Analysts and economists have called for an audit of the country’s debt to validate the arrears and to protect citizens from being forced to repay the loans.
Zimbabwe is said to be in debt of up to US$18 billion with about half of that owed to external creditors.
Speaking during a Public Policy Research Institute of Zimbabwe (PPRIZ) policy dialogue meeting under the theme ‘Zimbabwe’s debt crisis and its implications to the ordinary citizens’, economist Tendai Bobo said there is need for a debt audit so that there is transparency before citizens take over the debt.
“As citizens we are saying, are we supposed to pay an illegitimate debt, we need this debt to be audited because the government is the one that took the money and they are still benefiting from it,” Bobo said.
Illegitimate debt is a debt contracted in favour of a privileged minority.
Bobo emphasised on the need for the government to consult citizens before taking loans.
“We want to be consulted as the people when it comes to the debt which they say we have as a country.
“We are not saying we do not want to pay abstract but we do want to pay that is why we are calling for debt audit, and the Minister of finance is in the process of auditing the debt,” Bobo said.
“We do not want to do things without knowing whether am I benefitting or if it is justifiable, we want to pay the debt if it is justifiable.”
Bobo said there were constitutional provisions that allowed the country to borrow to undertake developmental projects.
“The framework of the constitution says the government should come up with an act of Parliament that dictates in terms of limits of borrowing, in terms of guarantees, and the public debt management act is very clear in terms of these ethics”.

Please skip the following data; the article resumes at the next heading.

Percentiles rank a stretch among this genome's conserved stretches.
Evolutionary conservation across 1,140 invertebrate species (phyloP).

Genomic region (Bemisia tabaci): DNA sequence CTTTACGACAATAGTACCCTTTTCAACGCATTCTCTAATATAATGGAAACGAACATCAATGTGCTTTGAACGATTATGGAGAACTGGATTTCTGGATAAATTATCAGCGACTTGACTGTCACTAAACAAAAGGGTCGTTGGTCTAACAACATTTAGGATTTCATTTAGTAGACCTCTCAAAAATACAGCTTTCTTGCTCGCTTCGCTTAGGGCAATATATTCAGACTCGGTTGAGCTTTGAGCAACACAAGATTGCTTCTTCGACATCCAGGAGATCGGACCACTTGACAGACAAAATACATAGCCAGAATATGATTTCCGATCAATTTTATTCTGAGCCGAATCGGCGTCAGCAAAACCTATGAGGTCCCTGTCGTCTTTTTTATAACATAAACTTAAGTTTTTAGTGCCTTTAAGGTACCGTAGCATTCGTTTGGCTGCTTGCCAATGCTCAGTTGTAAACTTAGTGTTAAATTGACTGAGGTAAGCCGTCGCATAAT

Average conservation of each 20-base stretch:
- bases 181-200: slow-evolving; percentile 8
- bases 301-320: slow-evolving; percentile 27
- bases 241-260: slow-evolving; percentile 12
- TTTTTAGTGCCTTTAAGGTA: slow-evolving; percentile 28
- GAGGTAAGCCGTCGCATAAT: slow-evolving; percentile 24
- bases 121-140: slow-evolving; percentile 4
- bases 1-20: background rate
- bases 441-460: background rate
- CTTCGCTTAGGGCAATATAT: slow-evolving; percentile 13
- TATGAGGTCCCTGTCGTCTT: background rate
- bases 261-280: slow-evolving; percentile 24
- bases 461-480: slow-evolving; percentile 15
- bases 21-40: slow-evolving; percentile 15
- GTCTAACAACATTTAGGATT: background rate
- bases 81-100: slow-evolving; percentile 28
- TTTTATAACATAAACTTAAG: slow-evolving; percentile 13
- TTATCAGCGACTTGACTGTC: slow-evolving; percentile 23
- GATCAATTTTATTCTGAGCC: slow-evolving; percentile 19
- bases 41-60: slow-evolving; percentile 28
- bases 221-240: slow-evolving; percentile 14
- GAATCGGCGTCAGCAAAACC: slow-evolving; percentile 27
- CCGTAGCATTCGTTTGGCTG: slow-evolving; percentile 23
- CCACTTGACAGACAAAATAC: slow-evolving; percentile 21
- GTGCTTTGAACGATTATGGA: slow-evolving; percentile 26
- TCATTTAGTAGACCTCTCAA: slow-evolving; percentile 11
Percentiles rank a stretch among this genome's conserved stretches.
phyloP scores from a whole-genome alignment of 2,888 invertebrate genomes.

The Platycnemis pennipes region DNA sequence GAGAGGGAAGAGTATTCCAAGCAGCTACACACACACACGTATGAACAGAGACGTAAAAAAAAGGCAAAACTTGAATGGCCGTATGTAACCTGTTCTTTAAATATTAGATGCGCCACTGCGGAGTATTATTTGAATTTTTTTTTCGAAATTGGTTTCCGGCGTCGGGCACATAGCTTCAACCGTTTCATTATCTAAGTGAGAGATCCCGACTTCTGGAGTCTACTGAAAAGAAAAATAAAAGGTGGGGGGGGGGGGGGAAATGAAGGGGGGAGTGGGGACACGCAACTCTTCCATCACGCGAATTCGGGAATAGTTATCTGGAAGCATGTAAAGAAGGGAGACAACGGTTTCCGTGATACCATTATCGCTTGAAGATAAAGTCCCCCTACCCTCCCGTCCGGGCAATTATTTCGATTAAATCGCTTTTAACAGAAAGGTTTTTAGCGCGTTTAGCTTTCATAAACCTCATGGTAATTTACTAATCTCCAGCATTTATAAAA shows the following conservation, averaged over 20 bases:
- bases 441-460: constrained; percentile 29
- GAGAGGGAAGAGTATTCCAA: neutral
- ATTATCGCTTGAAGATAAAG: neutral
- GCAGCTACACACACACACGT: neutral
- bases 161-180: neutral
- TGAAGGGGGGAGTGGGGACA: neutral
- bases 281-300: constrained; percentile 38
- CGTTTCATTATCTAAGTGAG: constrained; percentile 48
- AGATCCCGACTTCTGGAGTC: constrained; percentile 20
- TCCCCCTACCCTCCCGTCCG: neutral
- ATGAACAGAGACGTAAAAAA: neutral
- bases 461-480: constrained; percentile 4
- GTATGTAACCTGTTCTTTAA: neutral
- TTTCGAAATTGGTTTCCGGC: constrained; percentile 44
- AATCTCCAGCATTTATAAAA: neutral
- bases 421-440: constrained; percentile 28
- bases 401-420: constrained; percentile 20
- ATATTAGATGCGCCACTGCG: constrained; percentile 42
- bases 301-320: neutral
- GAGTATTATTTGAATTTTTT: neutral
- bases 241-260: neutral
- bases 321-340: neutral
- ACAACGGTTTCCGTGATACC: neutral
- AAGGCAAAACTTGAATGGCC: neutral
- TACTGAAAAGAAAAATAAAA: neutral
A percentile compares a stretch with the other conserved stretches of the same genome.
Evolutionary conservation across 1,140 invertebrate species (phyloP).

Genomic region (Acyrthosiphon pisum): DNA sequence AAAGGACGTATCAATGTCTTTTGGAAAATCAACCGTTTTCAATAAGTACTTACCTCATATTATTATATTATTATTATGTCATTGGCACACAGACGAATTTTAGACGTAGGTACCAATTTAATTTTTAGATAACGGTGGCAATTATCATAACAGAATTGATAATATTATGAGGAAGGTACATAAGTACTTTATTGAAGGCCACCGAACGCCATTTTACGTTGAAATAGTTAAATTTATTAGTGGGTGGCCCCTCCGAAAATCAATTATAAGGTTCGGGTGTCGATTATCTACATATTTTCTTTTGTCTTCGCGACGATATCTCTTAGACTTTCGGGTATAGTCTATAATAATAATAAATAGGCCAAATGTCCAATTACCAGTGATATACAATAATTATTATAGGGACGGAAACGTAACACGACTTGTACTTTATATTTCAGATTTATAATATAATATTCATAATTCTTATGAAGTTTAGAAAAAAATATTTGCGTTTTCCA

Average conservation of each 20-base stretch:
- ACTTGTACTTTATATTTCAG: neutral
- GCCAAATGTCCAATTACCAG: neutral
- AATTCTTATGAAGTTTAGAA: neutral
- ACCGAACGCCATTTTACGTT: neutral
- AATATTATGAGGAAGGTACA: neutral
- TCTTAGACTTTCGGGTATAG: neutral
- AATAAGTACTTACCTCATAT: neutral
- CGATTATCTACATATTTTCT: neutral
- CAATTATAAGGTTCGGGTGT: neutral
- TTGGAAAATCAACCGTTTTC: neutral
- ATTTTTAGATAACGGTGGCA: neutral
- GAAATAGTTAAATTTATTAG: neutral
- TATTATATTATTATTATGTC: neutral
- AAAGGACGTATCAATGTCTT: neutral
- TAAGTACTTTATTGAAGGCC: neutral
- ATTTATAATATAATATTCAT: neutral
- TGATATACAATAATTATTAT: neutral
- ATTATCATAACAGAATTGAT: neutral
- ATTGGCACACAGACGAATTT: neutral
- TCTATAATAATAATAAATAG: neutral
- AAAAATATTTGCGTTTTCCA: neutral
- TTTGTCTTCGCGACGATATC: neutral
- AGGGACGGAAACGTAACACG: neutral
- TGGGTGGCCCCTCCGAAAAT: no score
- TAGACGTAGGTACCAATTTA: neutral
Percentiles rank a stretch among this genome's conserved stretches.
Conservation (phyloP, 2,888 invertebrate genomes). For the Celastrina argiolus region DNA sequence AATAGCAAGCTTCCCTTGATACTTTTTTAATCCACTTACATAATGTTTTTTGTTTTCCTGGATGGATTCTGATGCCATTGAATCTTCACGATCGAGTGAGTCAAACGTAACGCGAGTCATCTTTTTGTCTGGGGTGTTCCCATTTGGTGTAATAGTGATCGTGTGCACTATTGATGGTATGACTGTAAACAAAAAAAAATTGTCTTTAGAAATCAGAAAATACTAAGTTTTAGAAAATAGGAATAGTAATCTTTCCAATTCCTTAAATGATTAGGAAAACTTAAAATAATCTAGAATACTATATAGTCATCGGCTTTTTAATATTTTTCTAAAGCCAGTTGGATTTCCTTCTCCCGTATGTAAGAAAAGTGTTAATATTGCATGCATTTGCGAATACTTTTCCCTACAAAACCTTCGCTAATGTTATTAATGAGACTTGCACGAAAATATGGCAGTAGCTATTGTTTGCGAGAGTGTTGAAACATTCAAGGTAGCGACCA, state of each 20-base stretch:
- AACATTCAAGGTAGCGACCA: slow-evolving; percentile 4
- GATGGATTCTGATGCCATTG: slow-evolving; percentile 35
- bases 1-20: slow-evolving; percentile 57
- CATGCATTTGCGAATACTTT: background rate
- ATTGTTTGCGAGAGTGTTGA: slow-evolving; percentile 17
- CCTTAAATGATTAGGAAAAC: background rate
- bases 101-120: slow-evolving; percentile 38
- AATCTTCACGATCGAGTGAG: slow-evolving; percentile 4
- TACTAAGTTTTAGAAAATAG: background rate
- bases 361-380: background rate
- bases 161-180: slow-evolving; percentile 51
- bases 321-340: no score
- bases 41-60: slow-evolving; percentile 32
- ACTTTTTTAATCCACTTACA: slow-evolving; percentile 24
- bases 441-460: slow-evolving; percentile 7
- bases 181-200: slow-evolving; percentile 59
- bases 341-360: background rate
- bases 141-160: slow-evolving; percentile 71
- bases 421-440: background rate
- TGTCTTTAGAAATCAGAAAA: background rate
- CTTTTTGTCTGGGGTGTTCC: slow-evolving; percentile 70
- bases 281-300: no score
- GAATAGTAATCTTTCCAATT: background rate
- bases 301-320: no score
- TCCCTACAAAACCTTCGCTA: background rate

Meanwhile, socio-economic analyst Tafadzwa Chikumbu said if the government was to borrow money this year, “domestically or externally the total amount that they have to borrow should not exceed 30% of our revenue”.
“If a government decides to borrow or to guarantee a specific loan either for ZESA or all state-owned enterprises and local authorities, the total amount that it guarantees should not exceed 40% of the government`s revenue,” he said.
Chikumbu said since the country is saddled with debt the only option they have is to borrow domestically.
“In this current situation where our lines of previous credit from external creditors have been closed, we only have an option to borrow domestically and, in such cases, you cannot exceed 20% of the government revenue in the previous year’s budget.
“In 2018 we were supposed to borrow up to a maximum of $729 million but the government went on and borrowed 2.3 billion far exceeding the interbank.